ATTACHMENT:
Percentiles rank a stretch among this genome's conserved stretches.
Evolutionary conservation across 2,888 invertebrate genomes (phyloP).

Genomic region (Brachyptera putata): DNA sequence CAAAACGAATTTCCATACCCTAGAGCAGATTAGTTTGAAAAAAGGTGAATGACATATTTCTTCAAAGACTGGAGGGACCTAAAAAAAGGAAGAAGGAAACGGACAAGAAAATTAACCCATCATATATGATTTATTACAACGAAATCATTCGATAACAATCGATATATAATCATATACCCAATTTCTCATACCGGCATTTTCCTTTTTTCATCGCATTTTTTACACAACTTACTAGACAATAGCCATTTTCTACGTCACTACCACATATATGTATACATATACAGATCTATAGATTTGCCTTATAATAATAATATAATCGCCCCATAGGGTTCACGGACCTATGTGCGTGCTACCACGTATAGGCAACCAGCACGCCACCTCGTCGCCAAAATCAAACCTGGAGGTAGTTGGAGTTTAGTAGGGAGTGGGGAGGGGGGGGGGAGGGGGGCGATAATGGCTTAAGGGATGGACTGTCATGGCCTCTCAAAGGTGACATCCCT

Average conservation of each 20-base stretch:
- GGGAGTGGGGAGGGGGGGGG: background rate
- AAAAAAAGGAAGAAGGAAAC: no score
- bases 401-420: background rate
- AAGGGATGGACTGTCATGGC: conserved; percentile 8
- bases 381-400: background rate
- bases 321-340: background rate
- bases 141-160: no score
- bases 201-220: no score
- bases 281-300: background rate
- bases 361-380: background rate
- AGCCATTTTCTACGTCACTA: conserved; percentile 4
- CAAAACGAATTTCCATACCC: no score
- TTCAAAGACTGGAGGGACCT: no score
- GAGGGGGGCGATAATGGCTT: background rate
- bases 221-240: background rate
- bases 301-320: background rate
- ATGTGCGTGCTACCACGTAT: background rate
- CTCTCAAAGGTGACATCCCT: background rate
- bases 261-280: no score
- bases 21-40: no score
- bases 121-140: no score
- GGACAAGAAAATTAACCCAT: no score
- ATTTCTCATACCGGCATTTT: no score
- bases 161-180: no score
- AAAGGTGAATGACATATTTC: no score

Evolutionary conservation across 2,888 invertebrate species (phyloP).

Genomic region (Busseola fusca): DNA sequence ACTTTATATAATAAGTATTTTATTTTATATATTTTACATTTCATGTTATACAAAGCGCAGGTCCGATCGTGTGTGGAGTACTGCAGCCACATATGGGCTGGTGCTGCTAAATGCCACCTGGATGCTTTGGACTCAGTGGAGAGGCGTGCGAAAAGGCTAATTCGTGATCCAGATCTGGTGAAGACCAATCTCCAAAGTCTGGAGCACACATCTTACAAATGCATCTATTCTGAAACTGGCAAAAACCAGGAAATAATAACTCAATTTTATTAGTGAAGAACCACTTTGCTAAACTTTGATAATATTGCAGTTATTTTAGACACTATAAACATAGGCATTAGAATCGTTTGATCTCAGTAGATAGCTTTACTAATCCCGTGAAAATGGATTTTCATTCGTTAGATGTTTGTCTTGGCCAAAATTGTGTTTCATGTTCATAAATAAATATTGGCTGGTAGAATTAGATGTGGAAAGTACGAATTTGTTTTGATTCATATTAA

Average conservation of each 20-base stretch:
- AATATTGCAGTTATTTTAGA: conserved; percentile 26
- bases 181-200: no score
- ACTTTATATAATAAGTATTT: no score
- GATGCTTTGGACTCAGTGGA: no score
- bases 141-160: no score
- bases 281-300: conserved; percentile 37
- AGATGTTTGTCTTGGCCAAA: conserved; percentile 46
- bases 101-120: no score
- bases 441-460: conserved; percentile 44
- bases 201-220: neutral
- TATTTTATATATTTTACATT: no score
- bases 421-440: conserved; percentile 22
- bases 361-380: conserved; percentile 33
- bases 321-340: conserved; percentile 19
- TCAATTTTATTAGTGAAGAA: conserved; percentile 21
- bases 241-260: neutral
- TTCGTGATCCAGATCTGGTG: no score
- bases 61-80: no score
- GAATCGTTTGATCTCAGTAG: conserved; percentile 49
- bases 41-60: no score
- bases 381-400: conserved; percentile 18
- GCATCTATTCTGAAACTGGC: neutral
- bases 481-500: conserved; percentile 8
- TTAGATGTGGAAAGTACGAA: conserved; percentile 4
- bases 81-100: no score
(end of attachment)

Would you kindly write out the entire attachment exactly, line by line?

Percentiles rank a stretch among this genome's conserved stretches.
Evolutionary conservation across 2,888 invertebrate genomes (phyloP).

Genomic region (Brachyptera putata): DNA sequence CAAAACGAATTTCCATACCCTAGAGCAGATTAGTTTGAAAAAAGGTGAATGACATATTTCTTCAAAGACTGGAGGGACCTAAAAAAAGGAAGAAGGAAACGGACAAGAAAATTAACCCATCATATATGATTTATTACAACGAAATCATTCGATAACAATCGATATATAATCATATACCCAATTTCTCATACCGGCATTTTCCTTTTTTCATCGCATTTTTTACACAACTTACTAGACAATAGCCATTTTCTACGTCACTACCACATATATGTATACATATACAGATCTATAGATTTGCCTTATAATAATAATATAATCGCCCCATAGGGTTCACGGACCTATGTGCGTGCTACCACGTATAGGCAACCAGCACGCCACCTCGTCGCCAAAATCAAACCTGGAGGTAGTTGGAGTTTAGTAGGGAGTGGGGAGGGGGGGGGGAGGGGGGCGATAATGGCTTAAGGGATGGACTGTCATGGCCTCTCAAAGGTGACATCCCT

Average conservation of each 20-base stretch:
- GGGAGTGGGGAGGGGGGGGG: background rate
- AAAAAAAGGAAGAAGGAAAC: no score
- bases 401-420: background rate
- AAGGGATGGACTGTCATGGC: conserved; percentile 8
- bases 381-400: background rate
- bases 321-340: background rate
- bases 141-160: no score
- bases 201-220: no score
- bases 281-300: background rate
- bases 361-380: background rate
- AGCCATTTTCTACGTCACTA: conserved; percentile 4
- CAAAACGAATTTCCATACCC: no score
- TTCAAAGACTGGAGGGACCT: no score
- GAGGGGGGCGATAATGGCTT: background rate
- bases 221-240: background rate
- bases 301-320: background rate
- ATGTGCGTGCTACCACGTAT: background rate
- CTCTCAAAGGTGACATCCCT: background rate
- bases 261-280: no score
- bases 21-40: no score
- bases 121-140: no score
- GGACAAGAAAATTAACCCAT: no score
- ATTTCTCATACCGGCATTTT: no score
- bases 161-180: no score
- AAAGGTGAATGACATATTTC: no score

Evolutionary conservation across 2,888 invertebrate species (phyloP).

Genomic region (Busseola fusca): DNA sequence ACTTTATATAATAAGTATTTTATTTTATATATTTTACATTTCATGTTATACAAAGCGCAGGTCCGATCGTGTGTGGAGTACTGCAGCCACATATGGGCTGGTGCTGCTAAATGCCACCTGGATGCTTTGGACTCAGTGGAGAGGCGTGCGAAAAGGCTAATTCGTGATCCAGATCTGGTGAAGACCAATCTCCAAAGTCTGGAGCACACATCTTACAAATGCATCTATTCTGAAACTGGCAAAAACCAGGAAATAATAACTCAATTTTATTAGTGAAGAACCACTTTGCTAAACTTTGATAATATTGCAGTTATTTTAGACACTATAAACATAGGCATTAGAATCGTTTGATCTCAGTAGATAGCTTTACTAATCCCGTGAAAATGGATTTTCATTCGTTAGATGTTTGTCTTGGCCAAAATTGTGTTTCATGTTCATAAATAAATATTGGCTGGTAGAATTAGATGTGGAAAGTACGAATTTGTTTTGATTCATATTAA

Average conservation of each 20-base stretch:
- AATATTGCAGTTATTTTAGA: conserved; percentile 26
- bases 181-200: no score
- ACTTTATATAATAAGTATTT: no score
- GATGCTTTGGACTCAGTGGA: no score
- bases 141-160: no score
- bases 281-300: conserved; percentile 37
- AGATGTTTGTCTTGGCCAAA: conserved; percentile 46
- bases 101-120: no score
- bases 441-460: conserved; percentile 44
- bases 201-220: neutral
- TATTTTATATATTTTACATT: no score
- bases 421-440: conserved; percentile 22
- bases 361-380: conserved; percentile 33
- bases 321-340: conserved; percentile 19
- TCAATTTTATTAGTGAAGAA: conserved; percentile 21
- bases 241-260: neutral
- TTCGTGATCCAGATCTGGTG: no score
- bases 61-80: no score
- GAATCGTTTGATCTCAGTAG: conserved; percentile 49
- bases 41-60: no score
- bases 381-400: conserved; percentile 18
- GCATCTATTCTGAAACTGGC: neutral
- bases 481-500: conserved; percentile 8
- TTAGATGTGGAAAGTACGAA: conserved; percentile 4
- bases 81-100: no score